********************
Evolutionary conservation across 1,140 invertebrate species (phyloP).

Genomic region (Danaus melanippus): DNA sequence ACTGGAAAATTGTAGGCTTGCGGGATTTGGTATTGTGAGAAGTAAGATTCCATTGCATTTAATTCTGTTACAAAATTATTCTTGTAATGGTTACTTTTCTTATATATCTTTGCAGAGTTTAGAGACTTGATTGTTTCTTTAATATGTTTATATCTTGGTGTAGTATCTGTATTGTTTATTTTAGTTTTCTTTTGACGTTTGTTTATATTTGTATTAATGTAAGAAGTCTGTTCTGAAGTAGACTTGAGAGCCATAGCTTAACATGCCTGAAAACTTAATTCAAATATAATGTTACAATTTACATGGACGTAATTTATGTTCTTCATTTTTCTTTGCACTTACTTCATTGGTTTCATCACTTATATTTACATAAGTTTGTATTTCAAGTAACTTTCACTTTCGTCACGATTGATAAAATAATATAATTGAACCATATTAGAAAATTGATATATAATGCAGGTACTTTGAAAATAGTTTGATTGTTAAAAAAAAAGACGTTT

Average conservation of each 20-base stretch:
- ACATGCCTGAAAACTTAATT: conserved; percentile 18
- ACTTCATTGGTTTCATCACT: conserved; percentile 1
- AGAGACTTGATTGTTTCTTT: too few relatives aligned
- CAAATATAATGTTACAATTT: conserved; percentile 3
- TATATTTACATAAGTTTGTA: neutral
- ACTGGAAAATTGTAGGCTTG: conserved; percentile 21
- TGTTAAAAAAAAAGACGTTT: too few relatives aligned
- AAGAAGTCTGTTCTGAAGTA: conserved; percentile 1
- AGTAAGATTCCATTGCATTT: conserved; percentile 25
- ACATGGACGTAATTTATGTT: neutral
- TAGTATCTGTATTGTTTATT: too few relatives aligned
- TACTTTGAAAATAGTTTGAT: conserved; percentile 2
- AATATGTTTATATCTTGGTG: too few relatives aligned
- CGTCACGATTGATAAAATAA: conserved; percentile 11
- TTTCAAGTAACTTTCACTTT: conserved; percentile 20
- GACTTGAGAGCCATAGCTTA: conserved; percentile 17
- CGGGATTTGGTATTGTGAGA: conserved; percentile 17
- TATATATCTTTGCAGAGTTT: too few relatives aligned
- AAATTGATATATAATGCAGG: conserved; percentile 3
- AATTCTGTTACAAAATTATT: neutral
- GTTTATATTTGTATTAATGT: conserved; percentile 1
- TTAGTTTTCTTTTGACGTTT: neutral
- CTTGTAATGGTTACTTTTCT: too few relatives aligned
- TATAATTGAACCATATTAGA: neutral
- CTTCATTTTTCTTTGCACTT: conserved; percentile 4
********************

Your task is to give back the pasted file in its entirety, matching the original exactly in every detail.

Evolutionary conservation across 1,140 invertebrate species (phyloP).

Genomic region (Danaus melanippus): DNA sequence ACTGGAAAATTGTAGGCTTGCGGGATTTGGTATTGTGAGAAGTAAGATTCCATTGCATTTAATTCTGTTACAAAATTATTCTTGTAATGGTTACTTTTCTTATATATCTTTGCAGAGTTTAGAGACTTGATTGTTTCTTTAATATGTTTATATCTTGGTGTAGTATCTGTATTGTTTATTTTAGTTTTCTTTTGACGTTTGTTTATATTTGTATTAATGTAAGAAGTCTGTTCTGAAGTAGACTTGAGAGCCATAGCTTAACATGCCTGAAAACTTAATTCAAATATAATGTTACAATTTACATGGACGTAATTTATGTTCTTCATTTTTCTTTGCACTTACTTCATTGGTTTCATCACTTATATTTACATAAGTTTGTATTTCAAGTAACTTTCACTTTCGTCACGATTGATAAAATAATATAATTGAACCATATTAGAAAATTGATATATAATGCAGGTACTTTGAAAATAGTTTGATTGTTAAAAAAAAAGACGTTT

Average conservation of each 20-base stretch:
- ACATGCCTGAAAACTTAATT: conserved; percentile 18
- ACTTCATTGGTTTCATCACT: conserved; percentile 1
- AGAGACTTGATTGTTTCTTT: too few relatives aligned
- CAAATATAATGTTACAATTT: conserved; percentile 3
- TATATTTACATAAGTTTGTA: neutral
- ACTGGAAAATTGTAGGCTTG: conserved; percentile 21
- TGTTAAAAAAAAAGACGTTT: too few relatives aligned
- AAGAAGTCTGTTCTGAAGTA: conserved; percentile 1
- AGTAAGATTCCATTGCATTT: conserved; percentile 25
- ACATGGACGTAATTTATGTT: neutral
- TAGTATCTGTATTGTTTATT: too few relatives aligned
- TACTTTGAAAATAGTTTGAT: conserved; percentile 2
- AATATGTTTATATCTTGGTG: too few relatives aligned
- CGTCACGATTGATAAAATAA: conserved; percentile 11
- TTTCAAGTAACTTTCACTTT: conserved; percentile 20
- GACTTGAGAGCCATAGCTTA: conserved; percentile 17
- CGGGATTTGGTATTGTGAGA: conserved; percentile 17
- TATATATCTTTGCAGAGTTT: too few relatives aligned
- AAATTGATATATAATGCAGG: conserved; percentile 3
- AATTCTGTTACAAAATTATT: neutral
- GTTTATATTTGTATTAATGT: conserved; percentile 1
- TTAGTTTTCTTTTGACGTTT: neutral
- CTTGTAATGGTTACTTTTCT: too few relatives aligned
- TATAATTGAACCATATTAGA: neutral
- CTTCATTTTTCTTTGCACTT: conserved; percentile 4